Saying yes to a proposal is an exciting, blissful time for most people. And the focus, at first, is on all things related to engagements, from a ring to photos to sending formal or informal announcements.

But then everyone starts popping a question of their own: when’s the wedding?

Planning a wedding might be exciting too, but most people want to relax after they get engaged–in fact, there are ample reasons not to rush from an engagement into a marriage.

But when you do start to plan your wedding, it’s still best to take it slow and systematically. The first few months you’ll want to accomplish a few key things, but not get so overboard you make yourselves miserable.

Here’s a quick guide to planning during the first three months after your engagement:

  1. Decide on size: Do you want a more intimate wedding for only close family and friends, or an all-out bash with as many people as you know? The number of guests will determine nearly everything, from budget to venue to catering and possibly, even the wedding date itself. Discuss with your partner what makes sense for both of you.
  2. Budget is everything: Unfortunately, the first few months require both the most important and stressful decisions but having an early and honest dialogue is the key to reducing stress. How to decide? Think about your priorities: if having a large wedding is something you both want, that’s fine. You’ll just need to weigh other factors, like your incomes, five-year plans, and how much, if any, help you’ll get in paying for it.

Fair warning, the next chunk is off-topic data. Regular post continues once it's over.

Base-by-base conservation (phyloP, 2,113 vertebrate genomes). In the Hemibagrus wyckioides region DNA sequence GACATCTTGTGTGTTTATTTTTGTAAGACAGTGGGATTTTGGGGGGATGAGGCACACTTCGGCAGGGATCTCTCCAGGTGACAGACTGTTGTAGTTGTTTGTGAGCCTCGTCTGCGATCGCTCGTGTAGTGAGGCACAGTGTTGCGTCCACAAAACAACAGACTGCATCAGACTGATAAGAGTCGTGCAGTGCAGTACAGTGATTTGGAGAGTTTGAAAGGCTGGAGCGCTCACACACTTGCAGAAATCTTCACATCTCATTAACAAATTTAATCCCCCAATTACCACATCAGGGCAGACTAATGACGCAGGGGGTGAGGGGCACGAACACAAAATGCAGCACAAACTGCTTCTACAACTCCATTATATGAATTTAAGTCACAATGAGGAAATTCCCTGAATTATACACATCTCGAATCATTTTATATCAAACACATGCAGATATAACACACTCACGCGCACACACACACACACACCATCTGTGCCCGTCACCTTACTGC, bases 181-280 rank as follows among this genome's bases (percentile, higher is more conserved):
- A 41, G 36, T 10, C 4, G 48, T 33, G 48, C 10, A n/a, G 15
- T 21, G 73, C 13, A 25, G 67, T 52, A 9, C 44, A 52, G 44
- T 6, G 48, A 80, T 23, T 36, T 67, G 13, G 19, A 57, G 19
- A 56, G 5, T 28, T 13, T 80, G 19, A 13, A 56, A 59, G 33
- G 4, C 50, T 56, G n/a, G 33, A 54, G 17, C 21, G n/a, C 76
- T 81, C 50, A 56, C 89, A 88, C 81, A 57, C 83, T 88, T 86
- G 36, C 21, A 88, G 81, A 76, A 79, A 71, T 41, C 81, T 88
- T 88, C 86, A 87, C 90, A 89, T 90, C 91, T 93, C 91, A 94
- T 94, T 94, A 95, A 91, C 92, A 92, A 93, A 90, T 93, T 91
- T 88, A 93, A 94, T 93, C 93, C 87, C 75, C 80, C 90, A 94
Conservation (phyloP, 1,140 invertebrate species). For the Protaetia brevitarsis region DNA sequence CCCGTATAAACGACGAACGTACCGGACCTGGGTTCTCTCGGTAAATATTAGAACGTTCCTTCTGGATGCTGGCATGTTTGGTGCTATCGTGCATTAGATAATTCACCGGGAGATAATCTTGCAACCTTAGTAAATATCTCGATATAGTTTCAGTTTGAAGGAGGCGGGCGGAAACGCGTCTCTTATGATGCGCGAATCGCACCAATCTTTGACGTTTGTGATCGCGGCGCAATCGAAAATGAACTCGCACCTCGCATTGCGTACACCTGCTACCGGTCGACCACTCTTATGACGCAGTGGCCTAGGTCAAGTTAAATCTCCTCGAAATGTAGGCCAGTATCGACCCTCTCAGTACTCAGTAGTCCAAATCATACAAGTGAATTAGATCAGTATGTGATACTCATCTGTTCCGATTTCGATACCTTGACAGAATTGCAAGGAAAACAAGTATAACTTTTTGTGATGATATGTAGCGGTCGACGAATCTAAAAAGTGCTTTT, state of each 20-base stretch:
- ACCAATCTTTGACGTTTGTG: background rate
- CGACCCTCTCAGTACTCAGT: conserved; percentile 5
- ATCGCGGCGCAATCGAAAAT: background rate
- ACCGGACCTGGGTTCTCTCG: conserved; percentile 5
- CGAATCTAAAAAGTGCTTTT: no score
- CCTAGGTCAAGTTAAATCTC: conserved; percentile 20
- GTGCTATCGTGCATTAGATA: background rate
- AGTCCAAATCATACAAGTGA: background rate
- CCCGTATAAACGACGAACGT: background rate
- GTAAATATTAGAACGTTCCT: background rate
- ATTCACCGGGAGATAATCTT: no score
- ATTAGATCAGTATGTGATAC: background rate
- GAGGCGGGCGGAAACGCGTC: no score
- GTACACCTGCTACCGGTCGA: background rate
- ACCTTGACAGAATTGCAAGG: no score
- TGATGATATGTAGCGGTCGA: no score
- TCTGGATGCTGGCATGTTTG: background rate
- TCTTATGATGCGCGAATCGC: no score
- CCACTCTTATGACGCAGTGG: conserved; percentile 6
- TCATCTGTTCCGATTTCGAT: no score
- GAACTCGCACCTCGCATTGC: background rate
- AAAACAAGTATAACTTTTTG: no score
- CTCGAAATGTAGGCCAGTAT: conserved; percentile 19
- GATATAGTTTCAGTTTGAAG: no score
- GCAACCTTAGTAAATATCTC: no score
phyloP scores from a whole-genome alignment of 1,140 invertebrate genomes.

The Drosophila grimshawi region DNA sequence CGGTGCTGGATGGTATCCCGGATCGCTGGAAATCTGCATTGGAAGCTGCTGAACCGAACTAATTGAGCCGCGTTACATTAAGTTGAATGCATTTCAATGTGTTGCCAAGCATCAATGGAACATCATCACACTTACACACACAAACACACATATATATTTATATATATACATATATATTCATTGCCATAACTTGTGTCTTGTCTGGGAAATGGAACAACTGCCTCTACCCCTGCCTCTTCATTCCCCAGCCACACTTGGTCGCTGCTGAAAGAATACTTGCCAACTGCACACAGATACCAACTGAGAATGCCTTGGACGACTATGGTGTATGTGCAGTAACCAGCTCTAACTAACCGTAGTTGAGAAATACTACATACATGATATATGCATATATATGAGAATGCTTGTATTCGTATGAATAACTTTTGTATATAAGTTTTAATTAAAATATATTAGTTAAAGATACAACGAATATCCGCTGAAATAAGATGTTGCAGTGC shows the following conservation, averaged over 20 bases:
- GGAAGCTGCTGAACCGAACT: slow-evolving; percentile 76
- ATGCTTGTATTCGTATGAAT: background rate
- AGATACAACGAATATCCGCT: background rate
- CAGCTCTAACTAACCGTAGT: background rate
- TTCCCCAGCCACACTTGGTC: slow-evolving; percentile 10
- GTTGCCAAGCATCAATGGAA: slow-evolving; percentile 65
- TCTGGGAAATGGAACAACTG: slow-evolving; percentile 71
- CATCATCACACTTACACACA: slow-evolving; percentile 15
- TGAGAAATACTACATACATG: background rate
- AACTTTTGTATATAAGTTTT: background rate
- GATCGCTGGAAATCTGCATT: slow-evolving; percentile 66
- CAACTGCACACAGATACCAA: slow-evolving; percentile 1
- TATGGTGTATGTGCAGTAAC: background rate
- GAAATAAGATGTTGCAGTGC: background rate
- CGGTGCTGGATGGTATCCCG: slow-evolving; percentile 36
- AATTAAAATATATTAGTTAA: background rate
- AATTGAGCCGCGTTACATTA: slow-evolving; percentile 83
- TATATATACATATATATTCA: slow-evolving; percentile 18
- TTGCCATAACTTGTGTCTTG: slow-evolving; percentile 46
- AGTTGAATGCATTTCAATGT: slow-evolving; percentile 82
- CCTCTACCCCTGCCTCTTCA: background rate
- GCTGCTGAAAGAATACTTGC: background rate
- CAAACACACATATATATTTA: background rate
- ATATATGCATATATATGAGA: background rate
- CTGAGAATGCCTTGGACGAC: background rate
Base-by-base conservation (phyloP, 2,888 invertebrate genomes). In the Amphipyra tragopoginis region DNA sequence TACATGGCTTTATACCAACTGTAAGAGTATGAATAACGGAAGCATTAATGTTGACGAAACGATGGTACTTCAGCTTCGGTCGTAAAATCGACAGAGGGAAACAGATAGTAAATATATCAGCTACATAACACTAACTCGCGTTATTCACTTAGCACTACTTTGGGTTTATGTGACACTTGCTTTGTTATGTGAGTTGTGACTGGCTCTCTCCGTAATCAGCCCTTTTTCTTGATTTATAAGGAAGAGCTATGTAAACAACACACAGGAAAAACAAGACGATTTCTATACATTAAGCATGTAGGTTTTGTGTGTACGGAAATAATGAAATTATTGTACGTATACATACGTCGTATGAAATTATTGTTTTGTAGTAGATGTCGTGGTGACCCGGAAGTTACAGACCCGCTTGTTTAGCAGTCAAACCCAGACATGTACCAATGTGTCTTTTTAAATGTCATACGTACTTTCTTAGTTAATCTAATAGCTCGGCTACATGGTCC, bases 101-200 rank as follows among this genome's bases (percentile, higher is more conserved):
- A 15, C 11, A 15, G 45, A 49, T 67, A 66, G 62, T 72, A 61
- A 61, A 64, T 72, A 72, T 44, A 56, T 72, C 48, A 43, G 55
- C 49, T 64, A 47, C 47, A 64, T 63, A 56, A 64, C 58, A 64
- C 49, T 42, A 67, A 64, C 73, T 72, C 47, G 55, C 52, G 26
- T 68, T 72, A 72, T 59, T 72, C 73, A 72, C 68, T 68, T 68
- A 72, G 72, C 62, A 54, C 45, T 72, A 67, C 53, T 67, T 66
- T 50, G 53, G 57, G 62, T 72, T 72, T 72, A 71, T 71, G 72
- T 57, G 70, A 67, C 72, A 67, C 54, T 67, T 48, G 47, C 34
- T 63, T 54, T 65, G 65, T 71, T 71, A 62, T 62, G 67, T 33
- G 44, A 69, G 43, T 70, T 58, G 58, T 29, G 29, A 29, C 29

3. Your venue…. may help you decide on other details, like decor, catering, and even entertainment options. You don’t need to pinpoint a ceremony and reception site right away, but experts suggest as soon as possible, even up to a year before your intended date. Choose a venue that is meaningful, fits your budget, and is reasonably reachable (with an exception of destination weddings) for family and very close friends.
  4. Attire: You’ll also want to start shopping for a wedding gown, or at least getting an idea of what you’d like. Casually browse, and book an informal appointment so you can get an idea. It’s a good idea to allow around nine months if possible, for various fittings and ordering the gown. For a custom dress, more time is even better.

Photo by Haleigh Nicole Photography